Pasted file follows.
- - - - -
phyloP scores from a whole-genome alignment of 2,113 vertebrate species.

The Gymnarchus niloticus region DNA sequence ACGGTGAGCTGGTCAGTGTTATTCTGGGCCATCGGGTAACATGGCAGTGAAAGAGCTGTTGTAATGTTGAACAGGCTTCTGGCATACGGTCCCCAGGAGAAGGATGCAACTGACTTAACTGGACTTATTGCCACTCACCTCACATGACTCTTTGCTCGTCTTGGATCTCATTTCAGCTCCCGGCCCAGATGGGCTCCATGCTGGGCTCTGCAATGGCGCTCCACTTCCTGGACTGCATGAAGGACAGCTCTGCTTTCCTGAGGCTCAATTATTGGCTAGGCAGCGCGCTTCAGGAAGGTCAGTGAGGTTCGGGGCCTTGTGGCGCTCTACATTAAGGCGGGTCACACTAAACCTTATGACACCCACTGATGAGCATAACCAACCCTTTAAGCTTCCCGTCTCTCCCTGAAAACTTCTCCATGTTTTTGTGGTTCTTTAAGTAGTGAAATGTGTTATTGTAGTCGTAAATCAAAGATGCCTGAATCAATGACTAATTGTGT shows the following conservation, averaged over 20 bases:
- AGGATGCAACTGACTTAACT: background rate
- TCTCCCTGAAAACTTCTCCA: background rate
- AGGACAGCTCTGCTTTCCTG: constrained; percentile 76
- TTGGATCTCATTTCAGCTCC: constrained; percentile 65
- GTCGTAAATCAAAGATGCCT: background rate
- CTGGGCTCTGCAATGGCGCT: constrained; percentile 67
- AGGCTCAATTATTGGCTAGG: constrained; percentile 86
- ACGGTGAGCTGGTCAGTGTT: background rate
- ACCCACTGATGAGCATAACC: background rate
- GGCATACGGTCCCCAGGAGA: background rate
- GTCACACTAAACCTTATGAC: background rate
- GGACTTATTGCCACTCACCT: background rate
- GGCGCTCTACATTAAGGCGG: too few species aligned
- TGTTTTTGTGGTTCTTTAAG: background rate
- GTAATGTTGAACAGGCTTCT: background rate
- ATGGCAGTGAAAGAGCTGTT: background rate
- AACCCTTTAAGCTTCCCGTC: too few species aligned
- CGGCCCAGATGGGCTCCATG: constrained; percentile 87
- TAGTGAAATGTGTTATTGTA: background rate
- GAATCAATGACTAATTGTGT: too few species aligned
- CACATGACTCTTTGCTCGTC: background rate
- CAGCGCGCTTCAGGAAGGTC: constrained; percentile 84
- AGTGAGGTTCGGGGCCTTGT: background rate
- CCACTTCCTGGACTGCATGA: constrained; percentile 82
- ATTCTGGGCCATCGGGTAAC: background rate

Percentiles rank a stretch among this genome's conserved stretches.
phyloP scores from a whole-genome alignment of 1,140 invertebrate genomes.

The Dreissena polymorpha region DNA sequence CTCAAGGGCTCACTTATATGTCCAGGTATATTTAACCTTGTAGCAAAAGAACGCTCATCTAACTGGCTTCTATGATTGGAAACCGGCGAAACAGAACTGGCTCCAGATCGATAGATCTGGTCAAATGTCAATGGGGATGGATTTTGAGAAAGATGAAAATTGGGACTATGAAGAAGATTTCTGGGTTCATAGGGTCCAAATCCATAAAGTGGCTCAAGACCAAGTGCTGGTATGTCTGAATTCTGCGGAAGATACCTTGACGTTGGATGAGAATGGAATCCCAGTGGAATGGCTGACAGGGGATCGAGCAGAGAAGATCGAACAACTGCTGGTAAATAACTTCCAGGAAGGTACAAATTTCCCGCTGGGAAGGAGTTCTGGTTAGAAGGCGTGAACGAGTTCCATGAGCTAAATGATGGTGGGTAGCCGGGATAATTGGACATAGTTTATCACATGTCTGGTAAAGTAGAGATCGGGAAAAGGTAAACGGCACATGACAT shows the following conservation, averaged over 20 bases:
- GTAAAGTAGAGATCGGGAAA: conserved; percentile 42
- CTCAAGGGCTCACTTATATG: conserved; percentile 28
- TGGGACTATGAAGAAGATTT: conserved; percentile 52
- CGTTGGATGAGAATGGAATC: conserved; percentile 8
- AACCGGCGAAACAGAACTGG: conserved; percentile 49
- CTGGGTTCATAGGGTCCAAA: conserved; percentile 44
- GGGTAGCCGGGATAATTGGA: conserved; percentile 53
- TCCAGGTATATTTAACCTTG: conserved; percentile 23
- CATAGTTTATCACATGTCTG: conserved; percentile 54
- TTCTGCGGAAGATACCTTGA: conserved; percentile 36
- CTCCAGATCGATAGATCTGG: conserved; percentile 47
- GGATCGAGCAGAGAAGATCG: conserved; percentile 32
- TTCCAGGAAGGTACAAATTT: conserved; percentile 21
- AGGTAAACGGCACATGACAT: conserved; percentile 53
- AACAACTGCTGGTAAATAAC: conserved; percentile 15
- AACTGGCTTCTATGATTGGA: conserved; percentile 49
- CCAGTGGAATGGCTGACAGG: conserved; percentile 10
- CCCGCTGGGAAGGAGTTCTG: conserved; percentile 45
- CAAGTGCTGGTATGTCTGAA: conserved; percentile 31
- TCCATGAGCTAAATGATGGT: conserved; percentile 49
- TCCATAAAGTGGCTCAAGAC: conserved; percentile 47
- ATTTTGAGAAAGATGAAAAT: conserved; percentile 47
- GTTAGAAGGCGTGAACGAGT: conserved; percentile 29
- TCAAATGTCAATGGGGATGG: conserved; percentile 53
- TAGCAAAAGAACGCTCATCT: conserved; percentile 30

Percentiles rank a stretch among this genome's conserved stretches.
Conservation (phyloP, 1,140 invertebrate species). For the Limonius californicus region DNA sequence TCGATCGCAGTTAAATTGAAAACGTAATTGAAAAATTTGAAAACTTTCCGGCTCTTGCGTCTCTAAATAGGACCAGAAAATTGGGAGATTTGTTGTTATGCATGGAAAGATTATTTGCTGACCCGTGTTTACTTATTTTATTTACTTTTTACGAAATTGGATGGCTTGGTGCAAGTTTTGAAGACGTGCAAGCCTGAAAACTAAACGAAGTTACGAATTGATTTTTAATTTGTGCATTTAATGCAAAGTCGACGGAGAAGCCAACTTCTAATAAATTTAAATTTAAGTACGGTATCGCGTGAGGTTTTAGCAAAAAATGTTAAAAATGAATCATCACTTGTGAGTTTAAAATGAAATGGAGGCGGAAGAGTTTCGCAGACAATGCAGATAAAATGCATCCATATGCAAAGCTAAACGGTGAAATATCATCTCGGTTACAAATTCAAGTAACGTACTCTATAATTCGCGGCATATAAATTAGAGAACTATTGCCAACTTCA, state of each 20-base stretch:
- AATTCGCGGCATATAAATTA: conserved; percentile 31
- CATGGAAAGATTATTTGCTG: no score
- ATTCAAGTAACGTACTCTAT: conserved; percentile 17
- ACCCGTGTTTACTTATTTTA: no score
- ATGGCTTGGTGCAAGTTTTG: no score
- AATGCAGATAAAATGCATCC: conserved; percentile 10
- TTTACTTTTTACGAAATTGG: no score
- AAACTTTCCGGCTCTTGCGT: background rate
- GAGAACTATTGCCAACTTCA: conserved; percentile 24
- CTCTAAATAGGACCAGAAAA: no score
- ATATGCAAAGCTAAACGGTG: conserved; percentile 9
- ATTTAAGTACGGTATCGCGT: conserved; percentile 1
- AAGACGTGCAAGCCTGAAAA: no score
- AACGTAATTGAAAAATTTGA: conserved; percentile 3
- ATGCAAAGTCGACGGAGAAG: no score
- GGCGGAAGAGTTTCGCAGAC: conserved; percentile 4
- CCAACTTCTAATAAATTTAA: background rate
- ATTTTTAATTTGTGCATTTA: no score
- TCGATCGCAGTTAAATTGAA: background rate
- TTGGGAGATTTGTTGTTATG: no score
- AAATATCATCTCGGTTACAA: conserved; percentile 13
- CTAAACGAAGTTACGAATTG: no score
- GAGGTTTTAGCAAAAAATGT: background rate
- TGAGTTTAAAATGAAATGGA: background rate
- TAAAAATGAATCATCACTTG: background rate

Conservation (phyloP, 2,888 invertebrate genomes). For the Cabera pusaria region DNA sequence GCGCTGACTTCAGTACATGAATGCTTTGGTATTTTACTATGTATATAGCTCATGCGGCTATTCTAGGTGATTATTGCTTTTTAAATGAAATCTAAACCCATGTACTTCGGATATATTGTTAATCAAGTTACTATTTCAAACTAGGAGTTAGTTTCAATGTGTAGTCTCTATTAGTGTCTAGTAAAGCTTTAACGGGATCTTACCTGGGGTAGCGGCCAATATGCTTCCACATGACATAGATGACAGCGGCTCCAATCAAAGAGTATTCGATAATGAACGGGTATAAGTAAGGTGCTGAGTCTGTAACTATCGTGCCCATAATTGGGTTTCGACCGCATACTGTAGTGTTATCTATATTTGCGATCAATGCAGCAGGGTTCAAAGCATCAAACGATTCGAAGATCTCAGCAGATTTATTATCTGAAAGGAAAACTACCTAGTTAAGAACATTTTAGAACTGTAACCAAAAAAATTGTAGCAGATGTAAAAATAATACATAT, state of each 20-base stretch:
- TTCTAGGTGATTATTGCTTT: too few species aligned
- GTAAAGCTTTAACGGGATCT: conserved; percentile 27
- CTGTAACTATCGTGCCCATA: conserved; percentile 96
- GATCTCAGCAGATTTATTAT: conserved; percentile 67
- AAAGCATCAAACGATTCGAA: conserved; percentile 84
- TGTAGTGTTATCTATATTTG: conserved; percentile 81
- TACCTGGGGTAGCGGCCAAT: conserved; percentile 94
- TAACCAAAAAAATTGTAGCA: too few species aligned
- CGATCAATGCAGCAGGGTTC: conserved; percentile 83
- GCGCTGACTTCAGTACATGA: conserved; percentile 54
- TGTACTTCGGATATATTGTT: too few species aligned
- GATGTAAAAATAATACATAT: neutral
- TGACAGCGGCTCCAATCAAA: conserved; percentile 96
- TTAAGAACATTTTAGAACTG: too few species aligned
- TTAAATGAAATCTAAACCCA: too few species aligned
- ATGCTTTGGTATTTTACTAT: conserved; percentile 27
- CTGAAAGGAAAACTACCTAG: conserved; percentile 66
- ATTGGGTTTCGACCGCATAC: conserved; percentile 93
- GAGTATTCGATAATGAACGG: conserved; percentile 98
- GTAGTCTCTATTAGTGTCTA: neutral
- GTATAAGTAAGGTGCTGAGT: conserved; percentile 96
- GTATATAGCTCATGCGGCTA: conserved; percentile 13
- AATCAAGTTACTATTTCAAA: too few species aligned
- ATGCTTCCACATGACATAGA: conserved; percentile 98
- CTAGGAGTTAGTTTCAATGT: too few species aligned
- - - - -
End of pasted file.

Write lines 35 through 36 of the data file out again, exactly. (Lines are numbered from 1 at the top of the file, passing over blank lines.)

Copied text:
- AACCGGCGAAACAGAACTGG: conserved; percentile 49
- CTGGGTTCATAGGGTCCAAA: conserved; percentile 44